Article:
I was 17 when Jurassic Park came out in 1993. Even then, I knew it wasn’t a great film, artistically speaking. It was too silly to be taken seriously. But I didn’t care. Don’t care now. It was great fun. Terrifically entertaining and exciting. It’s hard to remember now – when seemingly every effect, special or not is rendered in CGI – but Jurassic Park was revolutionary in its use of computer-generated effects mixed with real puppets and effects by Stan Winston.
It was a technological marvel. The culmination of Steven Spielberg’s blockbuster powers. It’s fascinating to think that while the effects teams were finishing up Jurassic Park, Spielberg was simultaneously shooting Schindler’s List, perhaps his most dramatic and artistic film to date.
I saw the first sequel The Lost World in theaters and enjoyed it as well, but while it contained a great deal of excitement, some of the magic had started to wane. So much so that I never bothered with the third film. When they announced Jurassic World, I didn’t give it much thought, other than to be happy that Chris Pratt was leading another big budget summer blockbuster. I’ve loved his work as the lovable and goofy Andy Dwyer in Parks and Recreation and am thrilled to see that he’s become a leading man and a real star.
But the movie? I mean what can they really do with another installment of dinosaurs on an island? Apparently a lot. The story takes place some time after the events of the last one. This time they’ve managed to actually open the park they originally planned to in the first movie and the guests come in like mad. Then, of course, everything goes wrong.
The film broke box office records and did fairly well amongst critics. None of this was enough to get me to the actual theater, but I’m actually kind of excited to catch it on the small screen (even if it will lose a great deal of effectiveness there). I’m planning to overlook the silly-sounding genetically created dinosaur and root for Christ Pratt with enthusiasm.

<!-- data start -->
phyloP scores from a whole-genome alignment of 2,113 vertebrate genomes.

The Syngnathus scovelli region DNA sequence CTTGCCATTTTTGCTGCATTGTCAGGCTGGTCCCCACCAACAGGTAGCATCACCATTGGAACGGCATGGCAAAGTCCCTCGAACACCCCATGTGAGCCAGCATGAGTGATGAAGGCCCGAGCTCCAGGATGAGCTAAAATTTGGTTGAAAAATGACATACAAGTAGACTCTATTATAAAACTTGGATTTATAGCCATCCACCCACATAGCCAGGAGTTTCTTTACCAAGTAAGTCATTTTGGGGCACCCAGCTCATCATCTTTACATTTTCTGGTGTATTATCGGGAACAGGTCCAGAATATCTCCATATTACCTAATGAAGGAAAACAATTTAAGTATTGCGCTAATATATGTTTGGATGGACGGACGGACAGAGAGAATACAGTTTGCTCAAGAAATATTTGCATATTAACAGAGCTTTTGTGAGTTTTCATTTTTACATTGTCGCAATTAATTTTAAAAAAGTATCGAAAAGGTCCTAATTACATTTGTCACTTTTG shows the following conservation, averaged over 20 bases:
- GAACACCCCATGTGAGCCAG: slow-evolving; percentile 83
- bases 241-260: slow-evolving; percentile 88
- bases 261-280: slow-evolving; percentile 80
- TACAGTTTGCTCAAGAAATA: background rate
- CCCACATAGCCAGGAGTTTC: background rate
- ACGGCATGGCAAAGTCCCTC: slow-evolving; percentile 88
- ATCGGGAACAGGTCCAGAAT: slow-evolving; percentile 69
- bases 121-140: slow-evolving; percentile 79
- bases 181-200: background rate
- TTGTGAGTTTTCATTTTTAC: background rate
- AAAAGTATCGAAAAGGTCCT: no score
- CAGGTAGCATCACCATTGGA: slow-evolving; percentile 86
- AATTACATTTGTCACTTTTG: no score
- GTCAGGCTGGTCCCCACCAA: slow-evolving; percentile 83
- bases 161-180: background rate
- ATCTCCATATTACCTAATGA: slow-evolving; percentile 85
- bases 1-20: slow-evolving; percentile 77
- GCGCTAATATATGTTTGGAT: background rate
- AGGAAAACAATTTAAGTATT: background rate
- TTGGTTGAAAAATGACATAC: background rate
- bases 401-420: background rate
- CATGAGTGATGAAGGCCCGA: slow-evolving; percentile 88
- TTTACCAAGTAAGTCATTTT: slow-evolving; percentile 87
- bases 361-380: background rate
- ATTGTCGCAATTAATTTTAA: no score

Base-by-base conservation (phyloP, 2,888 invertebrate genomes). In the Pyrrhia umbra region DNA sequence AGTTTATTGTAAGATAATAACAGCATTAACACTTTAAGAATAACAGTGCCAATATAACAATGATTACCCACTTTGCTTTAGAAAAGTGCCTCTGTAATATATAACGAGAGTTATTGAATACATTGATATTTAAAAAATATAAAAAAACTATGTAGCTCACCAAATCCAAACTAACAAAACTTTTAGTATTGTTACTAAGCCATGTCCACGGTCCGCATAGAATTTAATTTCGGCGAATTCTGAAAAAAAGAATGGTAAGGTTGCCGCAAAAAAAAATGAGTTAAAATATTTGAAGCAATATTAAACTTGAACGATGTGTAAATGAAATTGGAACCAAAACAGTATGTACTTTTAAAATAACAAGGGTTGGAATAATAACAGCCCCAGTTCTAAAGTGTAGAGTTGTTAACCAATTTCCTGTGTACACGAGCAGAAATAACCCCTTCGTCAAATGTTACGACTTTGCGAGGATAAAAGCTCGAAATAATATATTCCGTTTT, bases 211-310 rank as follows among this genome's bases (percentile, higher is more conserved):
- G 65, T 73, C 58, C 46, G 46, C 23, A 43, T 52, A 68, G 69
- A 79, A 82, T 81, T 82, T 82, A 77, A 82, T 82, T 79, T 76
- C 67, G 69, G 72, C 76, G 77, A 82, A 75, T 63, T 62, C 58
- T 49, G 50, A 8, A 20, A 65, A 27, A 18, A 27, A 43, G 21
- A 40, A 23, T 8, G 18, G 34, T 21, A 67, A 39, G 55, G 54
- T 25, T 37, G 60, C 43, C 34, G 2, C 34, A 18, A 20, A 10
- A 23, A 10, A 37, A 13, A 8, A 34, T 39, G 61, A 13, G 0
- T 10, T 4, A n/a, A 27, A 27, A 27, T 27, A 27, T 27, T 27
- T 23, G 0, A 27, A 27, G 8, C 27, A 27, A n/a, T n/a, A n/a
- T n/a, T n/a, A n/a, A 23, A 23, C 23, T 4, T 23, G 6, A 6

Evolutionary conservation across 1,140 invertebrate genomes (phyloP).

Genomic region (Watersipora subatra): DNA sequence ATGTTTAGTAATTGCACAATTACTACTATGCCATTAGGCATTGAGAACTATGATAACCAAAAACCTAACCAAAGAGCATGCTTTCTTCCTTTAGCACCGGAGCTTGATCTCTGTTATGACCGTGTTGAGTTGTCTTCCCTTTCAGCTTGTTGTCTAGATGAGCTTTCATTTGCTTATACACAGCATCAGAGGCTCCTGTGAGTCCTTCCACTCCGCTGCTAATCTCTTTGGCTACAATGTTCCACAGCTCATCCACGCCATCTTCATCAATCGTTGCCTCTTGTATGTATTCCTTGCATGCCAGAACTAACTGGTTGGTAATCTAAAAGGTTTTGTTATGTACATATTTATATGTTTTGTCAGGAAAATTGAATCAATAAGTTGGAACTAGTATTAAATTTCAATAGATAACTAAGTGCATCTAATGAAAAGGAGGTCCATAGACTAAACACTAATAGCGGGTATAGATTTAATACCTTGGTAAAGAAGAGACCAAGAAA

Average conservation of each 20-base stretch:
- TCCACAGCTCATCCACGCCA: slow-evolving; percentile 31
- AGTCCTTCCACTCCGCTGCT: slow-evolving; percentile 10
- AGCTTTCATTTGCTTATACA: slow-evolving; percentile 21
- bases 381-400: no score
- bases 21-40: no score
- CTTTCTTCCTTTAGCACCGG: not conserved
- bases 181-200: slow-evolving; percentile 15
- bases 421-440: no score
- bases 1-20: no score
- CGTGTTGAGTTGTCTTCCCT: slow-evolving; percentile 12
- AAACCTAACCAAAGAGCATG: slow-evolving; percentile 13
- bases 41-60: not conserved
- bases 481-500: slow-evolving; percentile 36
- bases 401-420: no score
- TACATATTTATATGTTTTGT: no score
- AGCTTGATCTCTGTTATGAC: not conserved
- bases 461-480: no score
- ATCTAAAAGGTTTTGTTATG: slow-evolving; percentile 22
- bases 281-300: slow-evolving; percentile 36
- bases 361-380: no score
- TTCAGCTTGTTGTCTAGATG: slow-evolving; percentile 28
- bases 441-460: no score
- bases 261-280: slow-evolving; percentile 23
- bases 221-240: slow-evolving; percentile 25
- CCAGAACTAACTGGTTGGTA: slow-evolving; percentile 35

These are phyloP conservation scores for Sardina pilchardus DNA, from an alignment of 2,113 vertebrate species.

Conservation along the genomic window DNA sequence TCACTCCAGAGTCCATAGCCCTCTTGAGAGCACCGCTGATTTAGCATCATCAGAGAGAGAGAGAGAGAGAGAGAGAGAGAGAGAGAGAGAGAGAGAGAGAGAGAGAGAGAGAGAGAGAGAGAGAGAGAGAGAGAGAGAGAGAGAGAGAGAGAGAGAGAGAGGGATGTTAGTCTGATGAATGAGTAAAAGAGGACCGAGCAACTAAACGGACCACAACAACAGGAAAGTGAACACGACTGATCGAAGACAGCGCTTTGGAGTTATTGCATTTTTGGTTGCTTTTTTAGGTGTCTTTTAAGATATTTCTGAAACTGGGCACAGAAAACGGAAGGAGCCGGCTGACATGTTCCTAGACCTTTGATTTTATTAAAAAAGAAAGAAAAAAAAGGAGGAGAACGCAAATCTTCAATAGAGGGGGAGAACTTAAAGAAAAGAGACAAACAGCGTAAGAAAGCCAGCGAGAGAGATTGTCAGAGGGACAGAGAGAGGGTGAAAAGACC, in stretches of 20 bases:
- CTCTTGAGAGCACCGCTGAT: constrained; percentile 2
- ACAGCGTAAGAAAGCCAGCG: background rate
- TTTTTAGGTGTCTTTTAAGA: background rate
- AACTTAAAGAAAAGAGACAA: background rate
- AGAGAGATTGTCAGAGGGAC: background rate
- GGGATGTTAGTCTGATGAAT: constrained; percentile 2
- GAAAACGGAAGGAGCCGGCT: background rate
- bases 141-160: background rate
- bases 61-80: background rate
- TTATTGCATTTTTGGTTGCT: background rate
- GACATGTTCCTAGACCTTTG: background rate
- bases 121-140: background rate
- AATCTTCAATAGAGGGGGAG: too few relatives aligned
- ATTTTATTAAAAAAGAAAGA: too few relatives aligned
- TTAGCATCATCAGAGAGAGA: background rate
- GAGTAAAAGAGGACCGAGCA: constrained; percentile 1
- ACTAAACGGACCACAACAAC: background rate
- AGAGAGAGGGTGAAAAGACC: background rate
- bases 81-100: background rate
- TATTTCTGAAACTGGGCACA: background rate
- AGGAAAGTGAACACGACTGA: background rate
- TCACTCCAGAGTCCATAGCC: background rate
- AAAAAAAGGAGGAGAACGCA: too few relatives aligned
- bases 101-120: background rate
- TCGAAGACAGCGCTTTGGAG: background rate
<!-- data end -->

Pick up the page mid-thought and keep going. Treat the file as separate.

It comes in something like 12,325 different versions and formats so you’ll have to dig around to see which one suits you. My favorite is the big gift set featuring multiple formats (including Blu-ray 3D, Blu-ray, DVD, and digital) plus loads of extras and a cool-looking dinosaur desktop toy thingie.
Also out this week that looks interesting:
Back to the Future 30th Anniversary: Great Scott! I can’t believe it’s been 30 years since the original Back to the Future came out. This anniversary set features the original trilogy, an extra disk of extras plus the complete animated adventures, and comes with a big book and a cool flux-capacitor box. On Wednesday (no idea why it’s not coming out Tuesday) you can also pick up Back in Time, a documentary on the films.
Peaky Blinders: The Complete First Season: I’ve only seen the first episode of this BBC series (that’s also streaming on Netflix) about a real life gang in Birmingham, England just after the first war. It stars Cillian Murphy and that one episode was really good.
Chasing Shadows: A standard-sounding detective series finds me interested in it because it stars Alex Kingston and Noel Clarke.
The Lifeguard: Kristen Bell stars as a successful woman who leaves everything to return to her childhood home and find happiness. Or something. I like Kristen Bell, which is the only reason I’m mentioning it.
Kwaidan (Criterion Collection): I actually own a copy of this film that collects Japanese ghost stories, but I’ve not actually sat down and watched it (thanks, Criterion flash sales!) This release gives it a Blu-ray upgrade.
The Wolfpack: Story of a group of boys who are locked away in a Manhattan apartment for their entire childhood where they live on movies and stage intricate reenactments of them. Sounds fun until one of them escapes.
The Oblong Box: Vincent Price and Christopher Lee star in this story about a disfigured man (from a voodoo curse!) who runs aways, finds a red-hooded doctor who is willing to rob graves and kill in order to restore the man’s looks. Sounds amazing.
Nurse Jackie: Season Seven: I guess Edie Falco’s nurse is still up to no good. I’ve never managed to make it through the first season, but I suppose there are fans out there somewhere.
Mike Tyson Mysteries: Season One: What a life Mike Tyson has had. He went from the street to world heavyweight champion, then to jail for raping, converted to Islam, tattooed his face, and now he’s starring in a goofy cartoon where he solves mysteries.